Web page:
The first show on the 7th of December and the second on the 20th were each showcases of the joyous passions life offers and the impassioned defiance it demands. The two shows featured familiar faces whose presences I have grown to regard as pledges that I shall be witness to magic before the evening ends. Antonio Triana is one of the series artistic directors the constant rotation of which layers each month’s show with freshness. He served as the show’s tocaor, along with Gabriel Lautaro Osuna the evening’s guest guitarist whose playing sustains such garra (“guts”, “vitality”) it requires him to reinforce the calluses of his hands with coats of Super Glue to give added protection to his fingertips. I do not know one serious guitarist who does not look on the toque of Flamenco with awe.

Opera needs a symphony, ballet necessitates an orchestra, on the stage of the Fountain you had Osuna and Triana, who were joined by percussionist Gerardo Morales. The three of them together could match any philharmonic in the country note for note, and then some.

At one point Triana and Osuna played off against one another for an extended set. With the driving tempo they maintained and the power they produced, I couldn’t help thinking, if Deep Blue and Hal had souls and played guitar this is what their cover of Dueling Banjos would be like.

The performance’s cantaor was Antonio de Jerez, one of the mainstays of “Forever Flamenco!” whose singing has set the standard for the series, and that standard is set at spectacular.

The show of the 7th boasted a trio of bailaora, Pamela Lourant, Bianca Rodriguez and Japanese-born Mizuho Sato who is a testament to the international appeal of Flamenco. While watching them perform, I was conscious of the fact that the next bailaora I see who isn’t a smoldering firestorm of sensuality will be the first.

Manuel Gutiérrez graced both shows with his matchless dancing and did double duty as the artistic director for the show of the 20th. Gutiérrez, who could be the poster boy for Flamenco in Los Angeles, displays in his footwork a driving fury you expect will have the theatre reverberating with sonic booms as he ruptures the sound barrier.

Keeping apace with Gutiérrez would undoubtedly prove a challenge to all but a few of the most gifted bailaora, but Maria “Cha Cha” Bermúdez is most assuredly one of those few.

The show opened with cante pa’atras of the small cuadro (Flamenco troupe). Andrés Vadin’s guitar was the sole instrument present, but from it he conjured forth music bejeweled in the unalloyed quality of uncluttered passion.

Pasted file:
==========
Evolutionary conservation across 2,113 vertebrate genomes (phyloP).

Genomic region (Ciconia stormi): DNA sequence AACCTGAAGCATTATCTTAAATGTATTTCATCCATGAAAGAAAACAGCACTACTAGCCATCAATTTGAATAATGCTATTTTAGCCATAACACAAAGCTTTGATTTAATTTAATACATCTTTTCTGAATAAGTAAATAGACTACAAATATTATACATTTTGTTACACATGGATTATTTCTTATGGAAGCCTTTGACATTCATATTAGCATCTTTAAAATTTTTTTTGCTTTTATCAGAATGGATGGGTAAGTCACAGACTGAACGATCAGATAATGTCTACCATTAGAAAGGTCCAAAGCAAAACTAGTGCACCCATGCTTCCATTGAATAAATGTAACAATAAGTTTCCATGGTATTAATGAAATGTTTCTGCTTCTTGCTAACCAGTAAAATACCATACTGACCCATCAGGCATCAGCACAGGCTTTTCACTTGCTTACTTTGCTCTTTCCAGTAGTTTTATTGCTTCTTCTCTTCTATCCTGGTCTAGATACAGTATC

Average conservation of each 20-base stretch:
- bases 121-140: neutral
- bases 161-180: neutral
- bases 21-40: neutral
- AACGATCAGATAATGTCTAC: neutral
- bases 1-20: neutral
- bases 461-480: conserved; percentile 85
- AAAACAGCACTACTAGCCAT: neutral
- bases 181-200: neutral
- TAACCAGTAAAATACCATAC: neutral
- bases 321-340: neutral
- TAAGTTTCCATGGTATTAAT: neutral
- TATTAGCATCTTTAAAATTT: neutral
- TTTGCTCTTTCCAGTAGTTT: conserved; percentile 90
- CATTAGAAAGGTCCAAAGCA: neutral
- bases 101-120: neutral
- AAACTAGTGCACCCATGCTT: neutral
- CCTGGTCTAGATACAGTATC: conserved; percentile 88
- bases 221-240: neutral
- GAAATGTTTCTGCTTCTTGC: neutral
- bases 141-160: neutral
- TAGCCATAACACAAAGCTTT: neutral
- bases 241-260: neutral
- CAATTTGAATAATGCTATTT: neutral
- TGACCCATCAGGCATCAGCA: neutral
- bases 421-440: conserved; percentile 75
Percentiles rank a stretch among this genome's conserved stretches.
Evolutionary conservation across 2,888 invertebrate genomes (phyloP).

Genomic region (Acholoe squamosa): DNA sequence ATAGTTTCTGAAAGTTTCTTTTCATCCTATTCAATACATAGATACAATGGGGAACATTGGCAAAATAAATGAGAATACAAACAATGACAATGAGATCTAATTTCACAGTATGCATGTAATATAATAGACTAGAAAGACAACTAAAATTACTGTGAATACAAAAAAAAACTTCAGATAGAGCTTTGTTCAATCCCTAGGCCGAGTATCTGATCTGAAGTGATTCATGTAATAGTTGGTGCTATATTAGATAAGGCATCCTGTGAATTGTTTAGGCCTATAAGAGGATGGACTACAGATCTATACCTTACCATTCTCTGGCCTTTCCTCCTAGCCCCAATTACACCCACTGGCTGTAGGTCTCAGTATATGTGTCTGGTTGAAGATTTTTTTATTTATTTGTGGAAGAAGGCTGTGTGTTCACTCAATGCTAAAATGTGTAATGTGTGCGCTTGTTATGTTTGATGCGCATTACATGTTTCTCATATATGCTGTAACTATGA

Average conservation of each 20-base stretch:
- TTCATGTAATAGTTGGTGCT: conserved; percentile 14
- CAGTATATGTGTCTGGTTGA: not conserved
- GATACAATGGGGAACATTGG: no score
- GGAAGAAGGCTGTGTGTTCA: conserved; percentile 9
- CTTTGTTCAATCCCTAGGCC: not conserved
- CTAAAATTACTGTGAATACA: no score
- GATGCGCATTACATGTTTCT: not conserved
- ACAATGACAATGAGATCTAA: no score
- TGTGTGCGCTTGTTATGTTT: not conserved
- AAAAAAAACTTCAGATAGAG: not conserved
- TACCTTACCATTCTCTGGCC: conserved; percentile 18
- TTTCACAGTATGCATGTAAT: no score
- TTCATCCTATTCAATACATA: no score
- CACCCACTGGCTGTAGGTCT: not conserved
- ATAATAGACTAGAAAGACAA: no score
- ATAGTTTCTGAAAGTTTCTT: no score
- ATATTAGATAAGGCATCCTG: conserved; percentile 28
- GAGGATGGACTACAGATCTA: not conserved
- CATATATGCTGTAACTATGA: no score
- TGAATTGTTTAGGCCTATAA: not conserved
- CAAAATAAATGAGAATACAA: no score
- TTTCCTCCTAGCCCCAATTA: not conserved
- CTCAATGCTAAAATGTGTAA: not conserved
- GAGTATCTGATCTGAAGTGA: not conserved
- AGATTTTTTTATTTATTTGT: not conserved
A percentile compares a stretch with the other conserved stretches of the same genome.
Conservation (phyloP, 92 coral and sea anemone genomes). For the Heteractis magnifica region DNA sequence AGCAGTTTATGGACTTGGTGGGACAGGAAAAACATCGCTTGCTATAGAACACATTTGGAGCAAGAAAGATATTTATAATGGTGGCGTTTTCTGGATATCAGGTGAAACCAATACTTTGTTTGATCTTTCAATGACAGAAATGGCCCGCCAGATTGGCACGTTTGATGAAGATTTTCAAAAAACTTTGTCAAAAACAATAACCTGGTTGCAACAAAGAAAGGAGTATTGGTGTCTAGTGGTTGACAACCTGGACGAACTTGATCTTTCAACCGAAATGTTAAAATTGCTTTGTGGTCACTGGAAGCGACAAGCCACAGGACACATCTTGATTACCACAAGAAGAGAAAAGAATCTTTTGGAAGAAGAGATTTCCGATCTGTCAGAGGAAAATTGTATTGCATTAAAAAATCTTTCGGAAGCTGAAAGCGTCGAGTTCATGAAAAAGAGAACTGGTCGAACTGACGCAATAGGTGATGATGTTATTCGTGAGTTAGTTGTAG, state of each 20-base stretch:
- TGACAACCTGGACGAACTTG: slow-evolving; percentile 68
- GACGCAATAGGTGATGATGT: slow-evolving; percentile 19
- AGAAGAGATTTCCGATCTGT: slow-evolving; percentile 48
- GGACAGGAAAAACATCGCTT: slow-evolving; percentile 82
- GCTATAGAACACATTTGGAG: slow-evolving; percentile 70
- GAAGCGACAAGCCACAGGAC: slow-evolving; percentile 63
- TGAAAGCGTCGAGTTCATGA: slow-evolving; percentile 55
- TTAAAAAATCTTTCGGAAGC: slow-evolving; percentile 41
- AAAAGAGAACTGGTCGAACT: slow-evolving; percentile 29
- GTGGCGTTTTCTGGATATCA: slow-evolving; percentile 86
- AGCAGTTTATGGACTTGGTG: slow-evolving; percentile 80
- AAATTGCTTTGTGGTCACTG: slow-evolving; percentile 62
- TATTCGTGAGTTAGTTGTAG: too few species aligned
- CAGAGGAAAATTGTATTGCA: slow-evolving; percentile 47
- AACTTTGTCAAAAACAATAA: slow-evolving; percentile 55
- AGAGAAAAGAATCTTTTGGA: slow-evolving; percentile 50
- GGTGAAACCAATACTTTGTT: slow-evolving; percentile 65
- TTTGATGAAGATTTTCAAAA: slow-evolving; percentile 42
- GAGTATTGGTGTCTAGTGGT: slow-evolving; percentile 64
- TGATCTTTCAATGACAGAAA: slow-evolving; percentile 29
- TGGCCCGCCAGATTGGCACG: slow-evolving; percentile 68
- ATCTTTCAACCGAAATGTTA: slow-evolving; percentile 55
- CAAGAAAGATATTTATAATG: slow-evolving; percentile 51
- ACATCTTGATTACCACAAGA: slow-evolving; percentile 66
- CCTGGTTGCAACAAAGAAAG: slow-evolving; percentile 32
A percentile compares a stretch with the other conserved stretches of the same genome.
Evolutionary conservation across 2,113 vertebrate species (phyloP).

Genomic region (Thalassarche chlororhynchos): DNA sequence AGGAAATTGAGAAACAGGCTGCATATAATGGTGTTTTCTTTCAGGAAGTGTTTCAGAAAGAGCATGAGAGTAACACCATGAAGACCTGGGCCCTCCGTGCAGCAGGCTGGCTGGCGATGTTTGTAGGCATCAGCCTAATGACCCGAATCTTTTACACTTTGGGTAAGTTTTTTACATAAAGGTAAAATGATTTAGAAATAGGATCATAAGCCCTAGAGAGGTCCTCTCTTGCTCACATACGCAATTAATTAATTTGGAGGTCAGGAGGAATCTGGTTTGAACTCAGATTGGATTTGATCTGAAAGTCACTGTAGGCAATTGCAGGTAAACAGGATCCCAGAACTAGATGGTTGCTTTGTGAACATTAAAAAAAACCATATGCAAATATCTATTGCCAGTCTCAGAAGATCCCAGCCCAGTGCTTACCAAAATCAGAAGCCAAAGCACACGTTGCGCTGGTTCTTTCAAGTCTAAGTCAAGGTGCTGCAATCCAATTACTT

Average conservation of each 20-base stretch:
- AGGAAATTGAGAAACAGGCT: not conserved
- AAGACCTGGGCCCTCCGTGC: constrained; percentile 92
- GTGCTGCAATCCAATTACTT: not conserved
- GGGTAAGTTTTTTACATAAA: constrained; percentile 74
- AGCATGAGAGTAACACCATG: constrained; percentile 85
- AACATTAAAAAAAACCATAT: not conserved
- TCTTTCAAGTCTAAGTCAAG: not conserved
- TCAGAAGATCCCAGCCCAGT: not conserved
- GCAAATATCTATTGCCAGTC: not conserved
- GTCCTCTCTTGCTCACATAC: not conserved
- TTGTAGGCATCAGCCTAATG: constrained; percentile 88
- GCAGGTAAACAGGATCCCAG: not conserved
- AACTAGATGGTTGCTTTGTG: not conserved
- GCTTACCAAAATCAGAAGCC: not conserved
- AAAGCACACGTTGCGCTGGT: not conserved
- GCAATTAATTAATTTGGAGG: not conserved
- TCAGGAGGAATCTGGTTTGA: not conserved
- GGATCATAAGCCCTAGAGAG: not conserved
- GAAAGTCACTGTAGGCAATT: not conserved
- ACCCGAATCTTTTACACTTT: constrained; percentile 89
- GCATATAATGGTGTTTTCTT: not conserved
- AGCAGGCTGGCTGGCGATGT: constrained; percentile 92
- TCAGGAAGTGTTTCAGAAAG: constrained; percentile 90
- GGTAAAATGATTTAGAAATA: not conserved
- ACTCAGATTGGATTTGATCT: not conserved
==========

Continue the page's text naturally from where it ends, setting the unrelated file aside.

As the dancers paired with the two cantaors they shared the stage with, Pelé De los Reyes and Jesus Motoya, I settled back In my seat and prepared to bask In the magic I knew was coming. One of the wonderful attributes of the “Forever Flamenco!” series is the staggering intimacy the Fountain Theatre offers the performers and their audiences. I found myself mesmerized by Bermúdez’s “braceo” (the use of the arms to achieve opposición in a performance).

It seemed as though her hands and limbs had transformed into the branches of some great tree whipped by the relentless wind of an uncaring storm.

Almost immediately the jaleos flew forth from the audience. Arsa! Toma! Olé! Calls to those on stage of praise and encouragement. They continued throughout the performance.

There is something unique to Flamenco. If the majority of dance forms are, as I find them, forlorn acts of defiance against the insurmountable confines of earthly existence, i.e. gravity, physical constraints and weaknesses, then only Flamenco imbues its artisans with the belief, yes, quixotic as it is, that they can not only defy those limitations but defeat them. The power of Flamenco is that in watching it, you come to believe they might.

Forever Flamenco!” has ended for 2014. In January of 2015 “Forever Flamenco!” will begin its 23rd season of monthly shows which has established a small theatre off the beaten path in Hollywood as one of Flamenco’s greatest peña and Los Angeles as one of Flamenco’s greatest city.


Information regarding the monthly presentations of the “Forever Flamenco!” series can be found by visiting online.